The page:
But, like I said, that was a few years ago.

As a kid, mom never had to fight with me to go to church. I wanted to go. Like, taking a bath and washing behind my ears, it’s what I did. It’s who I was. Besides, anywhere my mother went is where I wanted to go. I even begged her to let me go with her when Oliver Green https://en.wikipedia.org held revival tent meetings in our community, promising to get up in time for school the next morning.

I got saved when I was five. Got baptized when I was seven in a freezing cold creek on a freezing cold Easter Sunday morning in Landenberg, Pennsylvania. Jokingly I tell people my sins were frozen when I got baptized.

I can’t remember a time growing up that I didn’t go to church or Bible School or Christian Camps or revival tent meetings. Regretfully, for reasons unknown, I never got to go with mom to the Billy Graham Crusade back in the ’50’s.

Yet, here I sit this cool, Sunday morning, drinking coffee on my messy, cluttered back porch having church. In my pajamas. No makeup. No spiffy outfit. No congregation. No choir. No entertainment. No preacher behind the pulpit. No Bible on my lap. Just me and God and the birds and the squirrels.

And God spoke to me. He told me stuff about myself that I didn’t want to hear. He broke my heart. He made me cry. He made me see into the depths of my soul. And there I sat, coffee cup in my hands, tears streaming down my face, seeing and hearing and surrendering my stubborn will to God.

I could give you a million reasons why I stopped attending church, but that would only open a can of ugly worms and be seen as blasphemy in the minds of many. And nothing anyone can do or say will ever change the way I feel and perceive the church today. And the last thing I want to hear is that you have to go to church to worship God or to even get one little toe into heaven. That kinda limits those who are bed-ridden in nursing homes, or hospice or an iron lung, don’t you think?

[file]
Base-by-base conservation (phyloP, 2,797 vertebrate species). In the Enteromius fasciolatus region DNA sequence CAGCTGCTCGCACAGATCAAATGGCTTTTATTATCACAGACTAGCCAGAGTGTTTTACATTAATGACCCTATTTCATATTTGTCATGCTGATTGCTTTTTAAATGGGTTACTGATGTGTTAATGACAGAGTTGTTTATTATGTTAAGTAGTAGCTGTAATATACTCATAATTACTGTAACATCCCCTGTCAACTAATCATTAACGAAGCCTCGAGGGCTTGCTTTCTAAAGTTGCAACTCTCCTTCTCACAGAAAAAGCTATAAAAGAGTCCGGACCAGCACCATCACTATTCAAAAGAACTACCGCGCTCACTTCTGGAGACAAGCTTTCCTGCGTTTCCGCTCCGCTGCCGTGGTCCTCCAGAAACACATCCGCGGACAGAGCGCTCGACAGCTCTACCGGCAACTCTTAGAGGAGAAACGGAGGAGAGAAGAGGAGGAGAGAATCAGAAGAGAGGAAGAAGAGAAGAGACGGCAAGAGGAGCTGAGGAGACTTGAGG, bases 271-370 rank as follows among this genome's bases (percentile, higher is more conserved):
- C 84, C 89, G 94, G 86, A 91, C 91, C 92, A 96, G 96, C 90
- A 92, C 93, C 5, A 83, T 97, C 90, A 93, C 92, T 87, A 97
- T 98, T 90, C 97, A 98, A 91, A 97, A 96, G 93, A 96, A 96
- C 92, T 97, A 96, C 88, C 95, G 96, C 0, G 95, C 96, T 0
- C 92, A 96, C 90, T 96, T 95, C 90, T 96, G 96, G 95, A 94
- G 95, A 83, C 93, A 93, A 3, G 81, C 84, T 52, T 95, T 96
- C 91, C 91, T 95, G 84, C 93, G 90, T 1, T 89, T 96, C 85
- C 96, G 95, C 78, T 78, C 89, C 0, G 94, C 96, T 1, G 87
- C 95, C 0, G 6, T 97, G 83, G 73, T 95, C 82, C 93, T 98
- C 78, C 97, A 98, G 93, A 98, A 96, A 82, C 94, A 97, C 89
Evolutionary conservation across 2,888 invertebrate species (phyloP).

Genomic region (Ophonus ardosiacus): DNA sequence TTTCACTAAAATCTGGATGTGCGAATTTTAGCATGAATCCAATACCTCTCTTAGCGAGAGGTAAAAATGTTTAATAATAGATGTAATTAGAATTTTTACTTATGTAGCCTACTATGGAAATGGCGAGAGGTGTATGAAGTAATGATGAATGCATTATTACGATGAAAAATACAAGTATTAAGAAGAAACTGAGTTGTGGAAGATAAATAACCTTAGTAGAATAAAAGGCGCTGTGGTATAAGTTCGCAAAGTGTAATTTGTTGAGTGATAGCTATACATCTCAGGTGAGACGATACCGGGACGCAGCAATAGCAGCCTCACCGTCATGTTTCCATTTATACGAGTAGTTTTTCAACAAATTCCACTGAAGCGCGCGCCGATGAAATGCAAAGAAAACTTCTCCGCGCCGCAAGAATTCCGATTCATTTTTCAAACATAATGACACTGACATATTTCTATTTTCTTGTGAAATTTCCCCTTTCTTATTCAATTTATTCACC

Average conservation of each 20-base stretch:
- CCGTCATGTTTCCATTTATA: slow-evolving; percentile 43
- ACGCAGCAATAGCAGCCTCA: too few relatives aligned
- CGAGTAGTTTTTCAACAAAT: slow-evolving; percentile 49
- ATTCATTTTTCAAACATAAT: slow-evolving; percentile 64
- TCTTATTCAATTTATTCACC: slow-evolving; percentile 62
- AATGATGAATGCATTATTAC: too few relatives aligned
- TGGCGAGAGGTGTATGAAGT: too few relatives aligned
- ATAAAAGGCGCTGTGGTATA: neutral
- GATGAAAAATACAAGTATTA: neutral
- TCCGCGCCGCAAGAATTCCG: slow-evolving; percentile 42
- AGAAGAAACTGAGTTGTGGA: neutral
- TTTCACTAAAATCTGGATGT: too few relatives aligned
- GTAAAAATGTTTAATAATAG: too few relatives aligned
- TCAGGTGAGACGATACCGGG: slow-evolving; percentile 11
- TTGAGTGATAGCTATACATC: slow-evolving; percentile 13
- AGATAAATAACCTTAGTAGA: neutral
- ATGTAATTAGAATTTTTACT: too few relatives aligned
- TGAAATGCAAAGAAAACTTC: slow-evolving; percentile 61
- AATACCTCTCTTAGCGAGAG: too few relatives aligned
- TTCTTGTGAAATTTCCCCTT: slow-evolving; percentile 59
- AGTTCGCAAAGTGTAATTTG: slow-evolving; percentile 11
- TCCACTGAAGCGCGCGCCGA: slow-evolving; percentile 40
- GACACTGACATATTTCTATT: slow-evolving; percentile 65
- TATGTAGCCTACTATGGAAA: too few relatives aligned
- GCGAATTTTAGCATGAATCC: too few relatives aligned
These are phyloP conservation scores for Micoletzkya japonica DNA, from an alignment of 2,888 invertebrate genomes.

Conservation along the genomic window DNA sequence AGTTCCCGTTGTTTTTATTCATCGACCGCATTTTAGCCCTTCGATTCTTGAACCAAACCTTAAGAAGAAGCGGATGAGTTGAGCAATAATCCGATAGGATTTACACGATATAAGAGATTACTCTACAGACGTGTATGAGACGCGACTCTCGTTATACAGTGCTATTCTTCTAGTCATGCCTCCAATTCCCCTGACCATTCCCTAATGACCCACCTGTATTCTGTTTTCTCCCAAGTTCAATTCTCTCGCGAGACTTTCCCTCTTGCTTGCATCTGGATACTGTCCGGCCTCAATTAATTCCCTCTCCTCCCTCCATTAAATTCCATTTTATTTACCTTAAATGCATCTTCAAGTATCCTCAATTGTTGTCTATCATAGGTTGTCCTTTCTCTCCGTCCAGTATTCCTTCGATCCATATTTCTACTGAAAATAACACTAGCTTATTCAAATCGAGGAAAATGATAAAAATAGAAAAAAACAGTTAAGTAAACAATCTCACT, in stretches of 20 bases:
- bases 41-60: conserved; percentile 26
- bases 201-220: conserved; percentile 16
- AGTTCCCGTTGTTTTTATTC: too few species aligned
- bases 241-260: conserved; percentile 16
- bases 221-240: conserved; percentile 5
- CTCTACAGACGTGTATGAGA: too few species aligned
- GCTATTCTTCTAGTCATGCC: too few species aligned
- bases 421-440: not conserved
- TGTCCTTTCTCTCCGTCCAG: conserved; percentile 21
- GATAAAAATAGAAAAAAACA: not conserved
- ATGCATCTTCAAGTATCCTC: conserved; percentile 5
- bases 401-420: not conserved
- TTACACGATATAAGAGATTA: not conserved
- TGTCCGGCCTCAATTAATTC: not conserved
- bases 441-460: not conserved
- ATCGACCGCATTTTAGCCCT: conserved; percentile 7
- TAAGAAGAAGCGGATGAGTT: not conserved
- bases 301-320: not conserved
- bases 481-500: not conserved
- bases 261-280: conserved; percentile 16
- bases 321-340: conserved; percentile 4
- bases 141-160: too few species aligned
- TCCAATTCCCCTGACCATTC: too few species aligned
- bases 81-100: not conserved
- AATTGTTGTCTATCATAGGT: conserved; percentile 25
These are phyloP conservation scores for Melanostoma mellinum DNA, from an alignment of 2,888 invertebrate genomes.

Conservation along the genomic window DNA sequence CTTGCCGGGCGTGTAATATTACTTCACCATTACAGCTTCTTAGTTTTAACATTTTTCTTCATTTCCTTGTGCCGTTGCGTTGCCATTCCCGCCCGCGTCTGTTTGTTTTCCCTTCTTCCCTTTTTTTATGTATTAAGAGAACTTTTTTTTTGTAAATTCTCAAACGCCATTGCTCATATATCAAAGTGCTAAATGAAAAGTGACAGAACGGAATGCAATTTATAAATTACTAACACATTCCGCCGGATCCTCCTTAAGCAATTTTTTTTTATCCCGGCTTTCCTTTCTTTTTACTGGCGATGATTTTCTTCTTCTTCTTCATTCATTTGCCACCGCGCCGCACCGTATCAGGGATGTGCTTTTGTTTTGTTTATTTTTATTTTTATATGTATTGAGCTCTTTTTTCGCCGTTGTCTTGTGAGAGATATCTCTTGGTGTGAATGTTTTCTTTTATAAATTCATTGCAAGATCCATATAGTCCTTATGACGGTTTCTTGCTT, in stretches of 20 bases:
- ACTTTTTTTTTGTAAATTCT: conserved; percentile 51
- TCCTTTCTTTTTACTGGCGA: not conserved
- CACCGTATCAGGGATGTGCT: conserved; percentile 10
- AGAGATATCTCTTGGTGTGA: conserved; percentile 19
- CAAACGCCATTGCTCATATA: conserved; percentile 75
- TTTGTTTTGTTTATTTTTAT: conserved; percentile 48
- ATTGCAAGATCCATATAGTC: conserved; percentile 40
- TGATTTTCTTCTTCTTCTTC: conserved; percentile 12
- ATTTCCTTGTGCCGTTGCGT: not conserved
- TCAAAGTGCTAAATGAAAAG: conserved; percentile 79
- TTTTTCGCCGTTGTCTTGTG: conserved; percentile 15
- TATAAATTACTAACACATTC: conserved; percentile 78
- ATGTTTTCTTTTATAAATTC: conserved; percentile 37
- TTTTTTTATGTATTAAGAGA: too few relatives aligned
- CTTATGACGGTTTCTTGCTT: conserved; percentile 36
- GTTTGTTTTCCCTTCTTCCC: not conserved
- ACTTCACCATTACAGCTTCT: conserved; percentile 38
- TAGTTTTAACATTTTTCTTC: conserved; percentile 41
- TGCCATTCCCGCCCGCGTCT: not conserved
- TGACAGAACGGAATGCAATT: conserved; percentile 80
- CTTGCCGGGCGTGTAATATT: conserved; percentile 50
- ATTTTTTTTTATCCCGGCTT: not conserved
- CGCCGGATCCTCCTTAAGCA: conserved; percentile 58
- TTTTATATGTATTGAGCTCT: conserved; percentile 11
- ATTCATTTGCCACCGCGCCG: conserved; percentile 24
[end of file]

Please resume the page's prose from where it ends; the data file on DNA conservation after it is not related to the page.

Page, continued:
So please, don’t question those who don’t attend church. Question those sitting in church whenever the doors are open. Question their motives for being there. Watch what they do. Hear what they say. No one is what he or she wants people to believe they are; especially in church.

Things happened in the church I attended for over twenty years that after four years, I’m still working through the hurt, anger, and disappointment. Things that opened my eyes and made me question, made me think, made me wonder why I didn’t quit attending church long ago before it finally crushed my spirit.

People will argue that I need to be in church to connect with other Christians. Well, that’s funny because most of the time I felt as connected sitting in church as I did walking through a crowded mall.

So, there fly’s that theory out the window.

I’ve heard all the arguments, I’ve weighed all the pro’s and con’s, and I’m over feeling guilty for the choice I’ve made. I feel happy and free from the hypocrisy and pretenses I observed and adopted over the years. It’s like my brain went through a deprogramming process of what I once perceived as truth and discovered that much of it was a lie. Especially all the rules and regulations made by the church to keep its members on the straight and narrow and making a good appearance.

So today and the next day and the next, my church is my heart; the Holy Temple of God. As broken and screwed up as it is at times, it’s where God really wants to be. I think He enjoys cleaning and redecorating as much as I do. Anyway, He kicks off His dusty sandals, pulls up a chair and makes Himself at home there. And if He sees a crooked picture on the wall or dirt on the floor, He doesn’t shake His head and wag His finger in disgust, He helps me straighten it and clean it up. Best of all, I don’t have to dress up, primp up or put on my Sunday-best behavior. I just have to be me. Raw and naked, honest to the bone me.

So tell me, why should that offend anyone?

 

 

 

 

Look What’s Happening Behind My Back!